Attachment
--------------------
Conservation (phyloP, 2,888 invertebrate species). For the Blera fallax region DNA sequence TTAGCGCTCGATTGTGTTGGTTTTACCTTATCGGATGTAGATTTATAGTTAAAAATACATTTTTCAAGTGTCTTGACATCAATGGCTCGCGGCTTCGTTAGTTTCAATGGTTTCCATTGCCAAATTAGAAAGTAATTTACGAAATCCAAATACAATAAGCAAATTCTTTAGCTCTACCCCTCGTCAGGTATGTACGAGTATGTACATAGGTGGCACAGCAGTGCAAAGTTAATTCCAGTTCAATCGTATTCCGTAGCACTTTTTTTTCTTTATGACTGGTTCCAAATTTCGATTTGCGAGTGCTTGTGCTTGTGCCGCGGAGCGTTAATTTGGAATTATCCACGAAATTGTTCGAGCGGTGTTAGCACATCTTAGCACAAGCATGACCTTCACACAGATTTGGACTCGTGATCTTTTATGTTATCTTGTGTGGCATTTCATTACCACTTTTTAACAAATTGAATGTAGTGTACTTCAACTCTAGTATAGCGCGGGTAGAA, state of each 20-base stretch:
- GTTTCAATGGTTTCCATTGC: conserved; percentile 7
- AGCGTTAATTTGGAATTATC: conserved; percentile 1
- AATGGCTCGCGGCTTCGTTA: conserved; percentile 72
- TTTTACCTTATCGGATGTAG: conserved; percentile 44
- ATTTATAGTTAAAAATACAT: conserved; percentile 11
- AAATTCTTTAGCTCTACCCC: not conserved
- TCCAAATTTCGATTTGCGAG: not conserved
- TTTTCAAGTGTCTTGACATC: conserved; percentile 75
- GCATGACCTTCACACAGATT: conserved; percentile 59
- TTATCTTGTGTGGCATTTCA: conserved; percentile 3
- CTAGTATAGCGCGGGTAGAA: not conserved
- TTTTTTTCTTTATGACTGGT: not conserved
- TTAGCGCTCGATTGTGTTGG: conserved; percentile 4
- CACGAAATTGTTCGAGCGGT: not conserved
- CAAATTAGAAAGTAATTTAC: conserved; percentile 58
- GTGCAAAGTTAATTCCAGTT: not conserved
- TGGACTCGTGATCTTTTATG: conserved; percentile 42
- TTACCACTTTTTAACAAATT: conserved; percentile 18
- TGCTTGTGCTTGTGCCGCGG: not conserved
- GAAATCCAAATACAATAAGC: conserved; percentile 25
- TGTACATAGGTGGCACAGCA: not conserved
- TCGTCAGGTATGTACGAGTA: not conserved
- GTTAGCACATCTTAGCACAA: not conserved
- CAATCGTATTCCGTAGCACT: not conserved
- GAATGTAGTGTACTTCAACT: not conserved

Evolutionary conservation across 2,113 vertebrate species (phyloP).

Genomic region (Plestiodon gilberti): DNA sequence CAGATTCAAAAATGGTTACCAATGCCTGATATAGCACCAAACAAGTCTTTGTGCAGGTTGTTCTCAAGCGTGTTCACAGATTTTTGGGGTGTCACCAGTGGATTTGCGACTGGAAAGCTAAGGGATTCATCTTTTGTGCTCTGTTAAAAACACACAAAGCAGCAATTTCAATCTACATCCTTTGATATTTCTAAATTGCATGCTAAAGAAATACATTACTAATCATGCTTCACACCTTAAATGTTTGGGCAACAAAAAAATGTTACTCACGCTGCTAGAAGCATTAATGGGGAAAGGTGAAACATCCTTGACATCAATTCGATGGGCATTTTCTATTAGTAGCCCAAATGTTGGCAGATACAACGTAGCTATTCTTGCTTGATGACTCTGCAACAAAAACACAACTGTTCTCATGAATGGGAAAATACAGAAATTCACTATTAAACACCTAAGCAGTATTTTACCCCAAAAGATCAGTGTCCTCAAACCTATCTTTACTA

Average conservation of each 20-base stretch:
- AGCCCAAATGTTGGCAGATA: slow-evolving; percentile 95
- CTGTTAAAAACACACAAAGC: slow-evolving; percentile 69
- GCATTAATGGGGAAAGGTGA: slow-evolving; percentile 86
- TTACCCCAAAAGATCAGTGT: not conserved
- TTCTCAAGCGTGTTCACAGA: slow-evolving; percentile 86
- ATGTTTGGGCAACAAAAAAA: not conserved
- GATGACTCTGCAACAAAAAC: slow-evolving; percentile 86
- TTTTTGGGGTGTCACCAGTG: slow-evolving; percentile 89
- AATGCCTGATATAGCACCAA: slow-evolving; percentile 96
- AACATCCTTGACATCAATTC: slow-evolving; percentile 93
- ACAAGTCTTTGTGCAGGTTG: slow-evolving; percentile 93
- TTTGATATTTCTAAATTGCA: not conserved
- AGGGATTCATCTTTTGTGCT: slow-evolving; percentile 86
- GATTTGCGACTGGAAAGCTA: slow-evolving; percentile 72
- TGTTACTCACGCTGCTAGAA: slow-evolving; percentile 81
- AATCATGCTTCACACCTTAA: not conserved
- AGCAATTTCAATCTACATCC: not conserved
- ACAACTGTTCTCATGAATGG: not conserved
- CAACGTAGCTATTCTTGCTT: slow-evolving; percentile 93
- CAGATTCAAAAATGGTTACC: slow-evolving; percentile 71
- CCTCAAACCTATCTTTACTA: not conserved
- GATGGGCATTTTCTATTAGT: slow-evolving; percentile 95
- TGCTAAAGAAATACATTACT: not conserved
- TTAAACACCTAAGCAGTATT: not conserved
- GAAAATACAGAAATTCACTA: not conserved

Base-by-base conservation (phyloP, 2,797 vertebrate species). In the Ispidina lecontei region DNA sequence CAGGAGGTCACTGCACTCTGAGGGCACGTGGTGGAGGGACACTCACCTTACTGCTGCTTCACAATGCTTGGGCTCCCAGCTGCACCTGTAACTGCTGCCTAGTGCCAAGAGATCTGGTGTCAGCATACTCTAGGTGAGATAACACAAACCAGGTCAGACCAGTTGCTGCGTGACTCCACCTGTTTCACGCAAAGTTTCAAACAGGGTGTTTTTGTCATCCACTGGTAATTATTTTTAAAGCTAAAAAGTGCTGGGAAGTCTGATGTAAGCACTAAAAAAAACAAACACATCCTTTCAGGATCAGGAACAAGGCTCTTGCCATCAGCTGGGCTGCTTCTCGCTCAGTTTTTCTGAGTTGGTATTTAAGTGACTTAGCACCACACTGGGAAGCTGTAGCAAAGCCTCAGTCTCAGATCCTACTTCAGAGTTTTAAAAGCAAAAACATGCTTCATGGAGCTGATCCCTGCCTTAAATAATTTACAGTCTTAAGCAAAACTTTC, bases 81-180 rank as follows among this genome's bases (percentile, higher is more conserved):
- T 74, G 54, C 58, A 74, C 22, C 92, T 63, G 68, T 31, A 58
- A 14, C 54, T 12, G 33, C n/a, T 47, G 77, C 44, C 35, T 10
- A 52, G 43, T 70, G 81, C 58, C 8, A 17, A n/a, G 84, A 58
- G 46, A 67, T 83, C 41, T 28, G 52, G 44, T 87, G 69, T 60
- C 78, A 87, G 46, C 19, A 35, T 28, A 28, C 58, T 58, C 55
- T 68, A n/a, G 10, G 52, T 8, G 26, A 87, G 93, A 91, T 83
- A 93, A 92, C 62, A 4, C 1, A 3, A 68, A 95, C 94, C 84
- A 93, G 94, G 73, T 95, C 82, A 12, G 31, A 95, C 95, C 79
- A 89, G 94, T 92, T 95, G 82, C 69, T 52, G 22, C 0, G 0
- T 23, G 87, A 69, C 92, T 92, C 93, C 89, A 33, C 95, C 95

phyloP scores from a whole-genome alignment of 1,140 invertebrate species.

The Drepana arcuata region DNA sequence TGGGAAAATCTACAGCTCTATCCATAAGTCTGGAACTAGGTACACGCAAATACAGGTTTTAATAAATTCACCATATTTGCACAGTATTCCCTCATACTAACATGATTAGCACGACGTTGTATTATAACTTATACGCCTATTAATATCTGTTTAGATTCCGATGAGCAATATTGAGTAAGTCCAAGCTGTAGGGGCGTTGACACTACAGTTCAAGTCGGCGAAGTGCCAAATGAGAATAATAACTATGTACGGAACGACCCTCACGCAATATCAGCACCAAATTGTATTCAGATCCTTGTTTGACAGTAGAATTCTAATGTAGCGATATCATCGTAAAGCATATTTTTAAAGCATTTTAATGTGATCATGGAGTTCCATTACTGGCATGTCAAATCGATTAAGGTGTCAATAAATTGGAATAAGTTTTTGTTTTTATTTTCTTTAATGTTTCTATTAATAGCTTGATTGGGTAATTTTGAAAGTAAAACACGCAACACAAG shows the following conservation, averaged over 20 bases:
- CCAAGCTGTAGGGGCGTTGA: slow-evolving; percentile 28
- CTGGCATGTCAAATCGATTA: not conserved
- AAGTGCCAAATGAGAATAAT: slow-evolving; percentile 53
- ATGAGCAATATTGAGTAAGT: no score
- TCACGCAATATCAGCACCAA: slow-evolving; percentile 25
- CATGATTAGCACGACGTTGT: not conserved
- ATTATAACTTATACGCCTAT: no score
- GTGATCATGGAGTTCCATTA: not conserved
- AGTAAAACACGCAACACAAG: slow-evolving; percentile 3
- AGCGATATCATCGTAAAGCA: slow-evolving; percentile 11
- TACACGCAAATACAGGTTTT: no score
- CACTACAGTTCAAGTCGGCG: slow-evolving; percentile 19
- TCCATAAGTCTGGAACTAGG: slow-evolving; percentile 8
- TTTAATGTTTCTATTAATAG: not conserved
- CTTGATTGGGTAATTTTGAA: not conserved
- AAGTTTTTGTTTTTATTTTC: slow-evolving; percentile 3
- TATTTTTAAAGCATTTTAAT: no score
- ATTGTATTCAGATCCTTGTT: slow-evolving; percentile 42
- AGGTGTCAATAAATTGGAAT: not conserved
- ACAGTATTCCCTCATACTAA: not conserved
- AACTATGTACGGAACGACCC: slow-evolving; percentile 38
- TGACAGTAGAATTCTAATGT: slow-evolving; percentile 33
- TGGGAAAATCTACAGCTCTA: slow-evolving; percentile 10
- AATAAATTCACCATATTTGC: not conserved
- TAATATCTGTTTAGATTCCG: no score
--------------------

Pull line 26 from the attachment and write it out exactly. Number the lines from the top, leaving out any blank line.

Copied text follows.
- GAATGTAGTGTACTTCAACT: not conserved